What Happens When a Mediocre Charter Closes But Traditional Publics Stink?

The NJ DOE closed two charter schools in Trenton this summer – Trenton Community School and Capital Preparatory School – so now those kids must be assimilated into Trenton’s traditional public schools. The 269 kids formerly enrolled at Capital Prep are assigned to Trenton Central High. However, there’s no room for the 500 K-8 kids who attended Trenton Community in any of Trenton's traditional public elementary schools, so the district has reopened Jefferson School, which has been closed for more than a year, according to both the Trenton Times and the Trentonian.

From the Trenton Times:
Parents dropping their children off at Jefferson said they found squalid conditions and leaking roofs.
"There’s a big hole in the ceiling, and it’s leaking, constantly leaking,” said Tashika Phillips, whose daughter started first grade at the school yesterday. “They put a garbage can on the floor to collect the water, and there’s big stains on the carpet.”
She described mold growing on the walls and floors of the second-floor bathrooms.
“It’s very unsanitary; it’s just nasty,” she said. “It smells so bad when you go into that school.”
More than 250 parents showed up at the Trenton Board of Education building to protest unsanitary conditions. From The Trentonian:
“We’ve got kids throwing up over here. Some of them have asthma and they are finding it pretty hard to breathe with the smell in this building. We need an inspection of this place, it’s air quality, for mold, and for asbestos,” said Janice Williams, a Trenton Education Association Grievance representative.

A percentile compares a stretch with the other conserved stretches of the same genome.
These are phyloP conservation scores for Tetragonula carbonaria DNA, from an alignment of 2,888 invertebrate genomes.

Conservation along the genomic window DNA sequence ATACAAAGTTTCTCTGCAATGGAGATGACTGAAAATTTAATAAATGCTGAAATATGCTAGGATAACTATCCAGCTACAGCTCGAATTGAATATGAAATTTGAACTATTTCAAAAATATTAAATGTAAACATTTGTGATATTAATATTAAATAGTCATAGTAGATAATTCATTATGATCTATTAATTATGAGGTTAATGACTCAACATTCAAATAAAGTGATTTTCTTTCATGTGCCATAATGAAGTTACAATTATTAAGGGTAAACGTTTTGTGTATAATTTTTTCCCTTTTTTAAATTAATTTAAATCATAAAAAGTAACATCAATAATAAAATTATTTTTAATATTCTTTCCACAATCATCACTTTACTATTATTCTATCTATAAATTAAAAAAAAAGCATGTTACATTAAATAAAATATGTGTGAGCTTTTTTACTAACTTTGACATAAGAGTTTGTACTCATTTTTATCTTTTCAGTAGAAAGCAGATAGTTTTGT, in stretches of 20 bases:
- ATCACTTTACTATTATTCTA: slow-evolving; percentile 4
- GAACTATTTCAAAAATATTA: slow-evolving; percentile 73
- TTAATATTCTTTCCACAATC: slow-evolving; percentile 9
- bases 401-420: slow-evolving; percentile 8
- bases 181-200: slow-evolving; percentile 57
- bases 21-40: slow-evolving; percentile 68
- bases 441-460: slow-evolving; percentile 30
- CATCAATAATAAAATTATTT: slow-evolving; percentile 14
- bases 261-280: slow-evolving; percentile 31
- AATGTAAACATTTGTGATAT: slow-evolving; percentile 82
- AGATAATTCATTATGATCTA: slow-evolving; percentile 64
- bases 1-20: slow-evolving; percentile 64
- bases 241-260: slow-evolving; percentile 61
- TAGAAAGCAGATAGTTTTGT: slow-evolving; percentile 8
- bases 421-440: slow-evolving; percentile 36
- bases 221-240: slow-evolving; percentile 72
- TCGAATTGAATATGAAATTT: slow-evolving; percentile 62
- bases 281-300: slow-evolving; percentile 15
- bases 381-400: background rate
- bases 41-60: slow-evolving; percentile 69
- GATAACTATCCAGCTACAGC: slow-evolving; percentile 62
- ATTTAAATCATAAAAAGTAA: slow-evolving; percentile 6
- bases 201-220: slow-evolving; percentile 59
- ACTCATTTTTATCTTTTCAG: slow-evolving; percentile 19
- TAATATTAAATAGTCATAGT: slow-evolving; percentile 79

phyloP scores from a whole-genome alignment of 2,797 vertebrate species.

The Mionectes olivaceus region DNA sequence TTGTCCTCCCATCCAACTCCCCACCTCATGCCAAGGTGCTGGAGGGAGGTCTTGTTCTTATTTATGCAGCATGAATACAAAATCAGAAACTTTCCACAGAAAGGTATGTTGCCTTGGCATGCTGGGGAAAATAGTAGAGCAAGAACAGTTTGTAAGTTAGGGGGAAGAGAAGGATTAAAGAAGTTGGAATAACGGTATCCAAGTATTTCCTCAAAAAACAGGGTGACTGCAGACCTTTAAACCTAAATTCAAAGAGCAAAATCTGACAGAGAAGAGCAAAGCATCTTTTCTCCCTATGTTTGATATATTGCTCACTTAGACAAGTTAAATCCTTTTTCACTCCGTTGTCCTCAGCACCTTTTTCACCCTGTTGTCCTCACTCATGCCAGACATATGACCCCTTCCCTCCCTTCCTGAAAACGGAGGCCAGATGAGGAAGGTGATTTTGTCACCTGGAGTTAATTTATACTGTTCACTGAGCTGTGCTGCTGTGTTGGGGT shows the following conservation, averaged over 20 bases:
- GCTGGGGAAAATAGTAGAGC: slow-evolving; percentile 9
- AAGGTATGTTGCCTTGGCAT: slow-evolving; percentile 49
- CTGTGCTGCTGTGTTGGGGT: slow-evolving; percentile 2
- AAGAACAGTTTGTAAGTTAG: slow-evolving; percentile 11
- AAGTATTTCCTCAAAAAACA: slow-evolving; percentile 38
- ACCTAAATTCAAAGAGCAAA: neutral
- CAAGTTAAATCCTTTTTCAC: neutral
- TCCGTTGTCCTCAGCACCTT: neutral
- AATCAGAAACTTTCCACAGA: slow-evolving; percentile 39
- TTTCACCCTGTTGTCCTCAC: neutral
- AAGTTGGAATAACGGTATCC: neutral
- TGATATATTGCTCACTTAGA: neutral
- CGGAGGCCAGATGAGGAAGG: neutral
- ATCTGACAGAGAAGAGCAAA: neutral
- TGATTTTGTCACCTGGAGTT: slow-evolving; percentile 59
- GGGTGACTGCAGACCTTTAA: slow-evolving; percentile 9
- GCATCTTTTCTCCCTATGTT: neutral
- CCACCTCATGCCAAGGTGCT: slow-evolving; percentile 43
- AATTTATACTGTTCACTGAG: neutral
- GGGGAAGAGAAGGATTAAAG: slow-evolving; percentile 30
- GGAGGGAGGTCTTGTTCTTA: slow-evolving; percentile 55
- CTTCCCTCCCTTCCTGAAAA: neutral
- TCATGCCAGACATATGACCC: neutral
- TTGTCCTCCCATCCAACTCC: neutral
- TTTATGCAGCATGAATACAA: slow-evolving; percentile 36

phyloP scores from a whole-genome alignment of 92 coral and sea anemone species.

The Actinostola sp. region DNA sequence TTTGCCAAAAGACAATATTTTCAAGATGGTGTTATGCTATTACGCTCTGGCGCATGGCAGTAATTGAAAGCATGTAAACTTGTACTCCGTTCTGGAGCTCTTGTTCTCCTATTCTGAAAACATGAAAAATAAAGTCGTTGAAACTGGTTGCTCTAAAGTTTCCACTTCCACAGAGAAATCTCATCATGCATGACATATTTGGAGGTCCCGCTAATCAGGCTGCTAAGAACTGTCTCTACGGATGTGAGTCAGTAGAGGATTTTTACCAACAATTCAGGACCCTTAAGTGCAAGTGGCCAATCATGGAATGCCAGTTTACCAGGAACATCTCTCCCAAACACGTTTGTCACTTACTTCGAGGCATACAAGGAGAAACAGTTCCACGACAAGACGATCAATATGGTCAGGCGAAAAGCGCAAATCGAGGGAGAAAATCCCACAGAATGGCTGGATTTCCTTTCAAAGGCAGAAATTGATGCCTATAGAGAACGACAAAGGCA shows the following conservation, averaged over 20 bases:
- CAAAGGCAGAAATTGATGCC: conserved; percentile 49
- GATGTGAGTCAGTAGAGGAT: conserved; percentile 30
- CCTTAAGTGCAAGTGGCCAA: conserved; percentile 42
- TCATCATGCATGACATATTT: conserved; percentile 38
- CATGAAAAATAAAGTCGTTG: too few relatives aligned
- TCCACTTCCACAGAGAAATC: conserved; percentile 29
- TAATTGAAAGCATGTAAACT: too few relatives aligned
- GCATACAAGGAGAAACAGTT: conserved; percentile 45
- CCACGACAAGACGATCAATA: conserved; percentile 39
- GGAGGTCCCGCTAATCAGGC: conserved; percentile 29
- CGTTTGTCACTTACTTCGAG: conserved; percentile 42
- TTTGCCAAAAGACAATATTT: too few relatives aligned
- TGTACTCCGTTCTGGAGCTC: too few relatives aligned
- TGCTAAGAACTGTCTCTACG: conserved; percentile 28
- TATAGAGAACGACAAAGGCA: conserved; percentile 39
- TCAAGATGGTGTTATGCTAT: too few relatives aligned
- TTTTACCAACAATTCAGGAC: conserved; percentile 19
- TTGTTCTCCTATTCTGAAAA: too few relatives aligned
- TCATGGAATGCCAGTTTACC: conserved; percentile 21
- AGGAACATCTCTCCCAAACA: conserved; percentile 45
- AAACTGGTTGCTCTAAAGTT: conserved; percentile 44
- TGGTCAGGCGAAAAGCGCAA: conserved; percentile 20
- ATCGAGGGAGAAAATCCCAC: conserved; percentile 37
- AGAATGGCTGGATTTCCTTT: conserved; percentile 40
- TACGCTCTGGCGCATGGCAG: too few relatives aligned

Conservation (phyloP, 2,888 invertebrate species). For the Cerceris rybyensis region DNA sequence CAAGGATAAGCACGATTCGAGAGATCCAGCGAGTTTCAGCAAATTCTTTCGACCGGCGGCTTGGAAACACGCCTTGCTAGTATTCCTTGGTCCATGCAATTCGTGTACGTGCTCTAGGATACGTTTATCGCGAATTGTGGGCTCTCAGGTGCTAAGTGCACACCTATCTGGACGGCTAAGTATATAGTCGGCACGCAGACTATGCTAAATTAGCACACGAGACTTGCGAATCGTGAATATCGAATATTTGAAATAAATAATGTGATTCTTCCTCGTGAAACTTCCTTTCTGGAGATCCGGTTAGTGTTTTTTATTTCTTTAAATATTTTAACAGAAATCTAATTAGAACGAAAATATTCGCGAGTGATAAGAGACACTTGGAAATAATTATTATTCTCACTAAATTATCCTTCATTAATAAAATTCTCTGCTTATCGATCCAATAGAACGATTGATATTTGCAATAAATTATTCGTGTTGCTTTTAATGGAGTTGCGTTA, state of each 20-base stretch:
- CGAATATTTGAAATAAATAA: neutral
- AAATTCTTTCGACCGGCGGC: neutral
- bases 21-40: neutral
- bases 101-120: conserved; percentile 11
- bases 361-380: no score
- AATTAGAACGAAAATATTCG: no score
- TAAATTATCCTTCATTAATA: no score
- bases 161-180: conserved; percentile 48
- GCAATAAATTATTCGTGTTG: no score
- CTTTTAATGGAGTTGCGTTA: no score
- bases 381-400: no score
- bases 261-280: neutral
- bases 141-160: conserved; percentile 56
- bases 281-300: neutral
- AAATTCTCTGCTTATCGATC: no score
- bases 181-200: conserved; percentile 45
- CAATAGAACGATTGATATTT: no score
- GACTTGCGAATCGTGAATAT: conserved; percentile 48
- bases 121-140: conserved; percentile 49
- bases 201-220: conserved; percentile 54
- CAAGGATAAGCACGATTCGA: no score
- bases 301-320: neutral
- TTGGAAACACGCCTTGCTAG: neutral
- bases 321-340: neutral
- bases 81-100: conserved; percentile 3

Another parent complained, “She [my daughter] has asthma. No way that she’s staying in this building. The bathrooms are nasty. Toilets are dirty. We have stuff falling out of the ceiling. And there’s brown water coming out of some of the drinking faucets. It’s a mess.”

Of course, none of these conditions are helped by recent and new flooding in Central Jersey.

DOE officials closed Trenton Community School in mid-August because of low test scores. And they are low: according to DOE data, 60.9% of students failed the ASK3 in language arts and 50% failed the ASK3 in math. Among fourth-graders, 84.6% failed the ASK4 in language arts and 66.2% failed math.

Now that these kids are at Jefferson, what can they expect? Most recently at Jefferson (school year 2010) 88% failed the ASK3 in language arts and 80% failed the ASK3 in math. Among fourth-graders, 89.4% failed the ASK4 in language arts and 84.2% failed the ASK4 in math.

In other words, the charter school was closed for poor student performance. Now those kids are shuffled off to a traditional public school with a history of worse performance and a higher cost per pupil: $16,481 comparative cost per pupil at Jefferson and $13,401 at the charter.

It’s a hard call. The DOE had to make a political statement that it will hold charter schools to high standards; thus, the closing of Community School, in its 3d year as a School In Need of Improvement. But that leaves its youngsters consigned to a school with a history of poor performance (and also, when it closed, in its third year as a SINI). On top of that insult, the facilities seem uninhabitable.

Meanwhile, of course, students who live outside Trenton's city limits attend well-ventilated, successful public schools where the bathrooms are clean, the ceilings don't leak, breathing is easy, and 89% of fourth graders don't fail the state standardized test in language arts.

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